The United States is promising not to give up its fight against what Secretary of State John Kerry calls the “scourge” of modern slavery. Officials released the country’s annual human trafficking report Monday – a report that’s being met with some criticism. VOA’s National Security correspondent Jeff Seldin has more from the State Department.
Video

Video Washington DC Underground Streetcar Station to Become Arts Venue

Abandoned more than 50 years ago, the underground streetcar station in Washington D.C.’s historic DuPont Circle district is about to be reborn. The plan calls for turning the spacious underground platforms - once meant to be a transportation hub, - into a unique space for art exhibitions, presentations, concerts and even a film set. Roman Mamonov has more from beneath the streets of the U.S. capital. Joy Wagner narrates his report.
Video

Video Europe’s Twin Crises Collide in Greece as Migrant Numbers Soar

Greece has replaced Italy as the main gateway for migrants into Europe, with more than 100,000 arrivals in the first six months of 2015. Many want to move further into Europe and escape Greece’s economic crisis, but they face widespread dangers on the journey overland through the Balkans. VOA's Henry Ridgwell reports.
Video

Video Stink Intensifies as Lebanon’s Trash Crisis Continues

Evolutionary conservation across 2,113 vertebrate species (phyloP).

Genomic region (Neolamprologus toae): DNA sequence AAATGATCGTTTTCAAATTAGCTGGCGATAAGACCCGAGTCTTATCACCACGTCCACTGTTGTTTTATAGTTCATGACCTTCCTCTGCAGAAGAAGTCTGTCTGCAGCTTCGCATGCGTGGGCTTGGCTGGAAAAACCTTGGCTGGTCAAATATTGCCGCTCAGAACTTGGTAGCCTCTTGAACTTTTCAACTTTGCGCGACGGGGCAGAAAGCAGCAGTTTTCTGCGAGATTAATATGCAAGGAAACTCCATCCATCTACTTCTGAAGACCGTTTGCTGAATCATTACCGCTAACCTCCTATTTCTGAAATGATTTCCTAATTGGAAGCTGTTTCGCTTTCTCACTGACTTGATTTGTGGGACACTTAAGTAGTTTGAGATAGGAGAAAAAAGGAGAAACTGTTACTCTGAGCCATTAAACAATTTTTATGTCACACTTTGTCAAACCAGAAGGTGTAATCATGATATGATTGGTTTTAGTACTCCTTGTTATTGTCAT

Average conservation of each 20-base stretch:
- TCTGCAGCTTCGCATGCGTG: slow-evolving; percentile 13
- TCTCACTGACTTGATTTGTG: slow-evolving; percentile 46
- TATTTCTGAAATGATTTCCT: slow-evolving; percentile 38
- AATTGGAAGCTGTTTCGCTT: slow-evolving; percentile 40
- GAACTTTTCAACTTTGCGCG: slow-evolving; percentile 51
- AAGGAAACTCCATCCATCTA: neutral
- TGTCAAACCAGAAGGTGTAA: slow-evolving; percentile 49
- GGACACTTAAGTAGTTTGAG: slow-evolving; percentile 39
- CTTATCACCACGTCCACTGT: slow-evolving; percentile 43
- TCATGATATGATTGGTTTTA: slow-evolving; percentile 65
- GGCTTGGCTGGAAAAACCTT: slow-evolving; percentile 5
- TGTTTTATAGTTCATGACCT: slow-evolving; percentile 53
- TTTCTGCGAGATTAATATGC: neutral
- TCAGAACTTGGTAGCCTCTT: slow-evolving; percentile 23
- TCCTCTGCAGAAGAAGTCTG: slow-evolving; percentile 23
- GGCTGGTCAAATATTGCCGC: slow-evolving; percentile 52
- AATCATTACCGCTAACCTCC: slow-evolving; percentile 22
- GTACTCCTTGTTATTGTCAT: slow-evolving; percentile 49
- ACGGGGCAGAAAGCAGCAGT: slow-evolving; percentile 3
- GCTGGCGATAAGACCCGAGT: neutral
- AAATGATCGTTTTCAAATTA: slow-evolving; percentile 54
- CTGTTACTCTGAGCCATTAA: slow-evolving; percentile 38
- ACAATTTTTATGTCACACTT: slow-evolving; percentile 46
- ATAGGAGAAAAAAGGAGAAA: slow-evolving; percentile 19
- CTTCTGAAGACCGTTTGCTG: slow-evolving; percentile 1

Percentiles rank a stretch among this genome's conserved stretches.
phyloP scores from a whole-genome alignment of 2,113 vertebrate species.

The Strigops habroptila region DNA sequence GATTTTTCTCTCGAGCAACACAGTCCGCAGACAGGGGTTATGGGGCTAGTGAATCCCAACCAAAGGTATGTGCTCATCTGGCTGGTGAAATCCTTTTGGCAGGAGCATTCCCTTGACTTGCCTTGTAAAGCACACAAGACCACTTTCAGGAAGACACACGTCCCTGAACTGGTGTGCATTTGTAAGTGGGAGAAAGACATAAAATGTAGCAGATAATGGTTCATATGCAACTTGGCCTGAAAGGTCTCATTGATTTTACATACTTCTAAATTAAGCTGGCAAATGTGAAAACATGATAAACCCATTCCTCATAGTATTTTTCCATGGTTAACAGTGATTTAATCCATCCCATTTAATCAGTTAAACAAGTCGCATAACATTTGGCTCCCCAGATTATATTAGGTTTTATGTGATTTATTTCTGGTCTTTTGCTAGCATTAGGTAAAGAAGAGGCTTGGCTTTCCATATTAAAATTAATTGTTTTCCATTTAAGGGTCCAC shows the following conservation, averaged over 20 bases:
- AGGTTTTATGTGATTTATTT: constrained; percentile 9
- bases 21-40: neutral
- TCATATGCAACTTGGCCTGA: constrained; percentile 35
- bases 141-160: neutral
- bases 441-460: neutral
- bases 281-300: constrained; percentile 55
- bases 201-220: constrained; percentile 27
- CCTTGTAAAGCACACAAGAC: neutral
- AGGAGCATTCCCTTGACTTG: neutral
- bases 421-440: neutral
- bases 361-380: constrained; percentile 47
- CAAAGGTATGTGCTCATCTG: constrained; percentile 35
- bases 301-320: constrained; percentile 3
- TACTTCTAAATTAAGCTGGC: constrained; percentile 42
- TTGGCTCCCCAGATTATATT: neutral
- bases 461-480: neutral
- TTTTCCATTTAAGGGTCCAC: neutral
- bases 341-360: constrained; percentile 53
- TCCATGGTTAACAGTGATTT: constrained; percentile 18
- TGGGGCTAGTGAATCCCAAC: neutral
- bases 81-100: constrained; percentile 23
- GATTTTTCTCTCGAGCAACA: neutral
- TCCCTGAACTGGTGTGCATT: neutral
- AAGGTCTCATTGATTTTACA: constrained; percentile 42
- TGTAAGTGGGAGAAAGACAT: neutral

After the closure of a major rubbish dump a week ago, the streets of Beirut are filling up with trash. Having failed to draw up a plan B, politicians are struggling to deal with the problem. John Owens has more for VOA from Beirut.
Video

Video Paris Rolls Out Blueprint to Fight Climate Change

A U.N. climate conference in December aims to produce an ambitious agreement to fight heat-trapping greenhouse gases. But many local governments are not waiting, and have drafted their own climate action plans. That’s the case with Paris — which is getting special attention, since it’s hosting the climate summit. Lisa Bryant takes a look for VOA at the transformation of the French capital into an eco-city.
Video

Video Racially Diverse Spider-Man Takes Center Stage

Whether it’s in a comic book or on the big screen, fans have always known the man behind the Spider-Man mask as Peter Parker. But that is changing, at least in the comic book world. Marvel Comics announced that a character called Miles Morales will replace Peter Parker as Spider-Man in a new comic book series. He is half Latino, half African American, and he is quite popular among comic book fans. Correspondent Elizabeth Lee reports from Los Angeles.
Video

Video Historic Symbol Is Theme of Vibrant New Show

A new exhibit in Washington is paying tribute to the American flag with a wide and eclectic selection of artwork that uses the historic symbol as its central theme. VOA’s Julie Taboh was at the DC Chamber of Commerce for the show’s opening.

VOA Blogs